Kai Kara-France (Image: Supplied/Tina Tiller)
Kai Kara-France (Image: Supplied/Tina Tiller)

Pop CultureMarch 25, 2023

Review: Caged shows the sacrifice and teamwork that go into making a UFC star

Kai Kara-France (Image: Supplied/Tina Tiller)
Kai Kara-France (Image: Supplied/Tina Tiller)

Don’t underestimate the significance of TVNZ’s new documentary series about Kai Kara-France, a fighter acclaimed on the world stage but still criminally underrated at home, writes Don Rowe. 

In 2015, when I first profiled Kai Kara-France for the now-defunct Mana magazine, he told me he’d never wanted to sign with anyone but the UFC, mixed martial arts’ biggest stage. “I knew the day I started training when I was 15,” he said. “I’m definitely on the radar now.”

Seven years later, in July of last year, he was in Austin, Texas, fighting for a UFC belt against Mexican Brandon Moreno, the top flyweight (57kg/115lb) in the world. It was a journey that had taken Kara-France across the globe, fighting everywhere from a cruise ship anchored off the coast of Thailand to the T-Mobile Arena in Las Vegas, Nevada.

Three rounds into the fight, Kara-France was gaining momentum. Moreno was bleeding heavily from a cut beneath his eye and looked to be shying away from the Kiwi’s powerful strikes. After so many setbacks, so much adversity, Kara-France had one hand on the belt. And then, so quickly you could have missed it, Moreno fired a kick to the liver, dropping Kara-France and finishing the fight with punches on the ground. That’s where Caged, TVNZ’s new documentary series about Kai Kara-France begins. 

The partnership itself is worth noting. It was only a few short years ago that combat sports in New Zealand were tolerated at best, but mostly spoken about with derision and disgust. Despite grassroots gyms producing international superstars, local fighters were lucky to get a mention in even the most regional of newspapers. The idea of MMA chat at the watercooler was about as likely as discussing the latest cockfight – which is what plenty of pundits liked to equate the sport with. That our state broadcaster would follow a fighter like Kai Kara-France, acclaimed on the world stage but still criminally underrated at home, is significant in itself.

The scenes following Kara-France’s defeat give a brief glimpse into just what exactly has fuelled the shift in public sentiment towards MMA in Aotearoa. Backstage, Kara-France is consoled by teammates Israel Adesanya – our first true breakthrough athlete in the sport – and coaching doyen Eugene Bareman. Their recent success has catapulted MMA into the mainstream, undeniable proof of concept of the talent burgeoning here at home. But also there is Kara-France’s wife Chardae, his dad, and the teammates that Bareman credits with making his rise possible at all. Telling their stories, too, is where Caged shines.

Kai Kara-France and team (Photo: Supplied/TVNZ)

Because MMA in this country has been built on the back of countless anonymous weekend warriors, filling YMCA halls, RSAs and pubs to support the local scene, month after month, with zero government support. As teammate John Vake says, when fighters like Kara-France started it was never about business, because there was no business. Caged shows the sacrifices not only of the fighters but their supporters too. Even at the highest level, training camps are all-consuming and the impact on other people in a fighter’s life are not often explored. As Chardae Kara-France says, “it’s a selfish sport”.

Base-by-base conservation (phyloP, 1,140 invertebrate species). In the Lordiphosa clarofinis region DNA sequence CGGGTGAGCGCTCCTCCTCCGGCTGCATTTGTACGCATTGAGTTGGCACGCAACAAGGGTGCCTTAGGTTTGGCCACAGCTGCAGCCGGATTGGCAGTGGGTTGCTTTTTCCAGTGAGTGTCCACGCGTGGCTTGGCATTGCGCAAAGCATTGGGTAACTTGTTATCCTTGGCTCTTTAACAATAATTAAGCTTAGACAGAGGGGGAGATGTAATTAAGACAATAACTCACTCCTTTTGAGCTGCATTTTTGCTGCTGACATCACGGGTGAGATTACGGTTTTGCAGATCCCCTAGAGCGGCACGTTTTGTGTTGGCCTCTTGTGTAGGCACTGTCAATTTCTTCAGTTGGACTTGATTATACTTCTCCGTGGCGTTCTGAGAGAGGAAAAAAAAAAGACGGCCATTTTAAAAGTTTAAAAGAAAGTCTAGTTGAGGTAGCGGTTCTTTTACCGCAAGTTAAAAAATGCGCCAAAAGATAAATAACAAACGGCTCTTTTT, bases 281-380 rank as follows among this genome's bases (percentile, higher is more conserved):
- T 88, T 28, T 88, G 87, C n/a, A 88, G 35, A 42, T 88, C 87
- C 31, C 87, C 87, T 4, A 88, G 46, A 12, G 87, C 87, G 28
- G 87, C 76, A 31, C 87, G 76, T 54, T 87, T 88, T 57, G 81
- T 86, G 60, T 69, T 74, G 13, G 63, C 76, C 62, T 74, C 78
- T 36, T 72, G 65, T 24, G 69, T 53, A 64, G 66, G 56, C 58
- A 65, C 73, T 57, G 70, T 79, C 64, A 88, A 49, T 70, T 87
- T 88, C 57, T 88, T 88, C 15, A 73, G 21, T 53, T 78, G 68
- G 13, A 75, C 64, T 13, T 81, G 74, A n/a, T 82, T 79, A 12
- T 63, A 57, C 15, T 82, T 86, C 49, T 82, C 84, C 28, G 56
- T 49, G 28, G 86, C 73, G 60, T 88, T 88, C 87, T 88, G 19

The UFC machine is famous itself for promoting the brand above the fighters, tightening their stranglehold on MMA, a grip that has seen the organisation face an ongoing antitrust lawsuit. Their marketing style guide is easy to summarise: nu-metal, flashing lights, self-serious proclamations about historical significance and, of course, Joe Rogan screaming. 

But the company remains far and away the highest level of the sport, something like the NFL to American Football, or the PGA to golf. Making it to the UFC is the pinnacle of achievement for mixed martial artists, and while getting in the door is a lifetime achievement for most fighters, reaching the heights of a title shot is reserved for the truly elite like Kara-France. And while the UFC is rightly criticised for the pittance it pays to most athletes – around 20% of revenue is distributed to fighters in a given year – those at the top can make an impressive living. Kara-France’s success in the UFC has allowed him to buy his first home, start a family and branch out into his own clothing line, cognisant of the limited shelf-life of fighters in a sport where superstars routinely go broke.

Caged reflects the maturing of the martial arts scene in New Zealand, the changing public attitude around the sport, and Kai Kara-France himself. There is surprisingly little fight footage, but it takes you behind the curtain and sheds a light on the incredible locals involved in the highest levels of the sport. There’s still enough argy-bargy for the hardcores, and as a jaded and ageing MMA tragic, what I’ve seen only made me want to watch so much more.

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